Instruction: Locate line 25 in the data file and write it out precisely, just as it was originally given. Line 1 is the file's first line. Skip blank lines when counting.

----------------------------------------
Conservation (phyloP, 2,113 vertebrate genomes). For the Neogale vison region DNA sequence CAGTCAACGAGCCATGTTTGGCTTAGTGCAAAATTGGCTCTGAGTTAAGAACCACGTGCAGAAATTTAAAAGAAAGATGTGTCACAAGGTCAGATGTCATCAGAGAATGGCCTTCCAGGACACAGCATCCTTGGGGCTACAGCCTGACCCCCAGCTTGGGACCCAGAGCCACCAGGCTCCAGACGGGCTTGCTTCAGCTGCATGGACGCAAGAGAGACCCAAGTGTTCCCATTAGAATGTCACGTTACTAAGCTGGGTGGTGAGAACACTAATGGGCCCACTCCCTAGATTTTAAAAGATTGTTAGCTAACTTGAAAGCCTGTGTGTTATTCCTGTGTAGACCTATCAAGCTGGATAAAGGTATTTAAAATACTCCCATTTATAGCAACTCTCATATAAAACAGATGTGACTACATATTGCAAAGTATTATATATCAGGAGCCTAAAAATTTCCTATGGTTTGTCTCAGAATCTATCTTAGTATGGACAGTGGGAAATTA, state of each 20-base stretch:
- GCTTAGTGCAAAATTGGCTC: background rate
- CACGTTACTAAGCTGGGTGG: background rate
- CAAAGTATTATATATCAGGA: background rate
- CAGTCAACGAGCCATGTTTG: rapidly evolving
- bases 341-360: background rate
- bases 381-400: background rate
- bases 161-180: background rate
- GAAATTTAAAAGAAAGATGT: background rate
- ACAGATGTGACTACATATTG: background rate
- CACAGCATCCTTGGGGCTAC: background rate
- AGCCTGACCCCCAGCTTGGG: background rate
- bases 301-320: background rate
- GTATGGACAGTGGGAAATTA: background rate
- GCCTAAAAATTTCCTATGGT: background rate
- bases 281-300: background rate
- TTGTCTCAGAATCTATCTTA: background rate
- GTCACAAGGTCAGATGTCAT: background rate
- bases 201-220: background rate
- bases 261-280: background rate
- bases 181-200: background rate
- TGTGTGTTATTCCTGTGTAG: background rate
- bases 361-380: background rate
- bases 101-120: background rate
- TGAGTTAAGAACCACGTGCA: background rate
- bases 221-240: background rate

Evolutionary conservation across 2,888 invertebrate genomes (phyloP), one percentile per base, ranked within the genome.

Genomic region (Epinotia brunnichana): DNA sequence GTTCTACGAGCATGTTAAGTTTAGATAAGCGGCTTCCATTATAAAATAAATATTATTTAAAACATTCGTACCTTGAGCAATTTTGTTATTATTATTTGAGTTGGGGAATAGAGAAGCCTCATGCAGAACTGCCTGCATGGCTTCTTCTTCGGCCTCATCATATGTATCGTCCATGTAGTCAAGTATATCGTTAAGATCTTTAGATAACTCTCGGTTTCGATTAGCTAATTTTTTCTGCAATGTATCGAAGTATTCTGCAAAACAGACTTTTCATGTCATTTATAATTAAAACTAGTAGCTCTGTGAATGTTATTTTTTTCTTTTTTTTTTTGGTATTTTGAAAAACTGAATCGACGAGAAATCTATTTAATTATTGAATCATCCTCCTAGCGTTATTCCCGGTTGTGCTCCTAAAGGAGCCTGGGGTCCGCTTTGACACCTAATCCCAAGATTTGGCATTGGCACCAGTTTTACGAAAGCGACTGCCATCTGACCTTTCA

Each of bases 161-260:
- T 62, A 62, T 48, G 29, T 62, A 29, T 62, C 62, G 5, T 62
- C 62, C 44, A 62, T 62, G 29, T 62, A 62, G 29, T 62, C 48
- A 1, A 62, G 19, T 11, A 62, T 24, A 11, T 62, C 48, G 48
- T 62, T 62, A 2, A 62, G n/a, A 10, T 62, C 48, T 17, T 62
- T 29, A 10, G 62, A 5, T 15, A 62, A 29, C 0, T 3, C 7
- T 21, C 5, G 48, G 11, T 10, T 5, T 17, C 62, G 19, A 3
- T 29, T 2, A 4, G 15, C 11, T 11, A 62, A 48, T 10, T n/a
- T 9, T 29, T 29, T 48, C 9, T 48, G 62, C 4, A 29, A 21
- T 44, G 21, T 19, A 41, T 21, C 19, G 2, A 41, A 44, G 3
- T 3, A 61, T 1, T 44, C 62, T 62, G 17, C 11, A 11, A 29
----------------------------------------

- TGAGTTAAGAACCACGTGCA: background rate